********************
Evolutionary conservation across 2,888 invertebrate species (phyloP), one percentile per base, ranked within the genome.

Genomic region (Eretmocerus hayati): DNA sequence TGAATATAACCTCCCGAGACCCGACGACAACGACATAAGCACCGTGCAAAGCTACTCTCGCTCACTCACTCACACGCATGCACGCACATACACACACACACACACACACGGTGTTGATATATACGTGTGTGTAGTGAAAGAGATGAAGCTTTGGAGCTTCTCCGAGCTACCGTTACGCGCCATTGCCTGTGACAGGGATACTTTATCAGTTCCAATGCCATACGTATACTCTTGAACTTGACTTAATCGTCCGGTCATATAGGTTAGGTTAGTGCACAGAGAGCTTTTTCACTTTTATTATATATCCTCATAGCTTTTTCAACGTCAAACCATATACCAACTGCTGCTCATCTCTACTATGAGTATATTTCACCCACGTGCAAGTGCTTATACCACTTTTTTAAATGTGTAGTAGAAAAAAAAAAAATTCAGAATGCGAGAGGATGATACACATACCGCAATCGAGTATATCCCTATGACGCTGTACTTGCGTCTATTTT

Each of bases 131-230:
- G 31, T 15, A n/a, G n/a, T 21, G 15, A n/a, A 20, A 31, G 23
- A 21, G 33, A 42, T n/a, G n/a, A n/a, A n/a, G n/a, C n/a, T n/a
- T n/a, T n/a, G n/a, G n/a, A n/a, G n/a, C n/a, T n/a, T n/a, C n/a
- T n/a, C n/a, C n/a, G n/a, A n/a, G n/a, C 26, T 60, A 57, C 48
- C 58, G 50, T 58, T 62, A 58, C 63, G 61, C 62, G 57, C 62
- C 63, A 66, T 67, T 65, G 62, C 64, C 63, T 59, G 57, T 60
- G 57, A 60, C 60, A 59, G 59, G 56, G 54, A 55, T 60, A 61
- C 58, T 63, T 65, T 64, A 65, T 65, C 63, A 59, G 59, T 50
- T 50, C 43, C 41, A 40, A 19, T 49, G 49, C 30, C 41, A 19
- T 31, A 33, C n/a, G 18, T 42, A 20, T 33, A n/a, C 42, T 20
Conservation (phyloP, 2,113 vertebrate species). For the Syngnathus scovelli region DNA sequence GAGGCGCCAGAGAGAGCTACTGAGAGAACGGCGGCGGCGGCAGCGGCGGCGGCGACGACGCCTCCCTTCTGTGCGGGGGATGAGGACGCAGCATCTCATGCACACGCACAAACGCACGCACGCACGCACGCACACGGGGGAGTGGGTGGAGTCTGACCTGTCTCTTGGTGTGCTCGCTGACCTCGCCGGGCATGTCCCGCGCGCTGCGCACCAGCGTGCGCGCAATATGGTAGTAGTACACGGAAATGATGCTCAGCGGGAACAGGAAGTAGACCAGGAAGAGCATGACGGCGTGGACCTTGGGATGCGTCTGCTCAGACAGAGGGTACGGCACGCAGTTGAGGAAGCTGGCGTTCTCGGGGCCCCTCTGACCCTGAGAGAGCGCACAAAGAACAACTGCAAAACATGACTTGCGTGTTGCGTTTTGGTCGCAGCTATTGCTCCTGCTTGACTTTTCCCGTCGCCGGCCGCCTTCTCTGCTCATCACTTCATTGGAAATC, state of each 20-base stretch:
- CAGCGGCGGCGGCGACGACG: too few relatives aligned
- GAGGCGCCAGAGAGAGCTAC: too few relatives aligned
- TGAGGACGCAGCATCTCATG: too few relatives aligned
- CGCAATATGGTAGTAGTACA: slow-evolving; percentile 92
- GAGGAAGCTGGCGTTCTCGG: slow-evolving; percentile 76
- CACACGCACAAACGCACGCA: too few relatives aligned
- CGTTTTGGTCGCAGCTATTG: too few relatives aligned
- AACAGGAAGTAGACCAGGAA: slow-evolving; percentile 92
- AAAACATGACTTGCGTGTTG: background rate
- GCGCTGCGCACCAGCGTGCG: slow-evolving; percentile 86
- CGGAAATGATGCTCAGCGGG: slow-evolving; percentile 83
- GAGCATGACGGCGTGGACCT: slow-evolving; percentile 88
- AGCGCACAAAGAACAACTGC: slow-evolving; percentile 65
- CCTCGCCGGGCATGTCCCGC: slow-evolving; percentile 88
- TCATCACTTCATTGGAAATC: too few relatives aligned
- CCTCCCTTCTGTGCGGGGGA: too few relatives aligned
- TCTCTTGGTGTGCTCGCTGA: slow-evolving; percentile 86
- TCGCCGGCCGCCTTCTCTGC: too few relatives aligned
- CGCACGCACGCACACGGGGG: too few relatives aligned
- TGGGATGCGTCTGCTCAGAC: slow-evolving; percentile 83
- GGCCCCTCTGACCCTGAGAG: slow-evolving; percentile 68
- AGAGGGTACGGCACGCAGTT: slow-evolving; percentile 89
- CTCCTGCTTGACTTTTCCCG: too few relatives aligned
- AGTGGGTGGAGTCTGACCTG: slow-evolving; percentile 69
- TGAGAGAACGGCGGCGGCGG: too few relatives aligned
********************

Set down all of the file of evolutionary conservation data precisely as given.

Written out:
Evolutionary conservation across 2,888 invertebrate species (phyloP), one percentile per base, ranked within the genome.

Genomic region (Eretmocerus hayati): DNA sequence TGAATATAACCTCCCGAGACCCGACGACAACGACATAAGCACCGTGCAAAGCTACTCTCGCTCACTCACTCACACGCATGCACGCACATACACACACACACACACACACGGTGTTGATATATACGTGTGTGTAGTGAAAGAGATGAAGCTTTGGAGCTTCTCCGAGCTACCGTTACGCGCCATTGCCTGTGACAGGGATACTTTATCAGTTCCAATGCCATACGTATACTCTTGAACTTGACTTAATCGTCCGGTCATATAGGTTAGGTTAGTGCACAGAGAGCTTTTTCACTTTTATTATATATCCTCATAGCTTTTTCAACGTCAAACCATATACCAACTGCTGCTCATCTCTACTATGAGTATATTTCACCCACGTGCAAGTGCTTATACCACTTTTTTAAATGTGTAGTAGAAAAAAAAAAAATTCAGAATGCGAGAGGATGATACACATACCGCAATCGAGTATATCCCTATGACGCTGTACTTGCGTCTATTTT

Each of bases 131-230:
- G 31, T 15, A n/a, G n/a, T 21, G 15, A n/a, A 20, A 31, G 23
- A 21, G 33, A 42, T n/a, G n/a, A n/a, A n/a, G n/a, C n/a, T n/a
- T n/a, T n/a, G n/a, G n/a, A n/a, G n/a, C n/a, T n/a, T n/a, C n/a
- T n/a, C n/a, C n/a, G n/a, A n/a, G n/a, C 26, T 60, A 57, C 48
- C 58, G 50, T 58, T 62, A 58, C 63, G 61, C 62, G 57, C 62
- C 63, A 66, T 67, T 65, G 62, C 64, C 63, T 59, G 57, T 60
- G 57, A 60, C 60, A 59, G 59, G 56, G 54, A 55, T 60, A 61
- C 58, T 63, T 65, T 64, A 65, T 65, C 63, A 59, G 59, T 50
- T 50, C 43, C 41, A 40, A 19, T 49, G 49, C 30, C 41, A 19
- T 31, A 33, C n/a, G 18, T 42, A 20, T 33, A n/a, C 42, T 20
Conservation (phyloP, 2,113 vertebrate species). For the Syngnathus scovelli region DNA sequence GAGGCGCCAGAGAGAGCTACTGAGAGAACGGCGGCGGCGGCAGCGGCGGCGGCGACGACGCCTCCCTTCTGTGCGGGGGATGAGGACGCAGCATCTCATGCACACGCACAAACGCACGCACGCACGCACGCACACGGGGGAGTGGGTGGAGTCTGACCTGTCTCTTGGTGTGCTCGCTGACCTCGCCGGGCATGTCCCGCGCGCTGCGCACCAGCGTGCGCGCAATATGGTAGTAGTACACGGAAATGATGCTCAGCGGGAACAGGAAGTAGACCAGGAAGAGCATGACGGCGTGGACCTTGGGATGCGTCTGCTCAGACAGAGGGTACGGCACGCAGTTGAGGAAGCTGGCGTTCTCGGGGCCCCTCTGACCCTGAGAGAGCGCACAAAGAACAACTGCAAAACATGACTTGCGTGTTGCGTTTTGGTCGCAGCTATTGCTCCTGCTTGACTTTTCCCGTCGCCGGCCGCCTTCTCTGCTCATCACTTCATTGGAAATC, state of each 20-base stretch:
- CAGCGGCGGCGGCGACGACG: too few relatives aligned
- GAGGCGCCAGAGAGAGCTAC: too few relatives aligned
- TGAGGACGCAGCATCTCATG: too few relatives aligned
- CGCAATATGGTAGTAGTACA: slow-evolving; percentile 92
- GAGGAAGCTGGCGTTCTCGG: slow-evolving; percentile 76
- CACACGCACAAACGCACGCA: too few relatives aligned
- CGTTTTGGTCGCAGCTATTG: too few relatives aligned
- AACAGGAAGTAGACCAGGAA: slow-evolving; percentile 92
- AAAACATGACTTGCGTGTTG: background rate
- GCGCTGCGCACCAGCGTGCG: slow-evolving; percentile 86
- CGGAAATGATGCTCAGCGGG: slow-evolving; percentile 83
- GAGCATGACGGCGTGGACCT: slow-evolving; percentile 88
- AGCGCACAAAGAACAACTGC: slow-evolving; percentile 65
- CCTCGCCGGGCATGTCCCGC: slow-evolving; percentile 88
- TCATCACTTCATTGGAAATC: too few relatives aligned
- CCTCCCTTCTGTGCGGGGGA: too few relatives aligned
- TCTCTTGGTGTGCTCGCTGA: slow-evolving; percentile 86
- TCGCCGGCCGCCTTCTCTGC: too few relatives aligned
- CGCACGCACGCACACGGGGG: too few relatives aligned
- TGGGATGCGTCTGCTCAGAC: slow-evolving; percentile 83
- GGCCCCTCTGACCCTGAGAG: slow-evolving; percentile 68
- AGAGGGTACGGCACGCAGTT: slow-evolving; percentile 89
- CTCCTGCTTGACTTTTCCCG: too few relatives aligned
- AGTGGGTGGAGTCTGACCTG: slow-evolving; percentile 69
- TGAGAGAACGGCGGCGGCGG: too few relatives aligned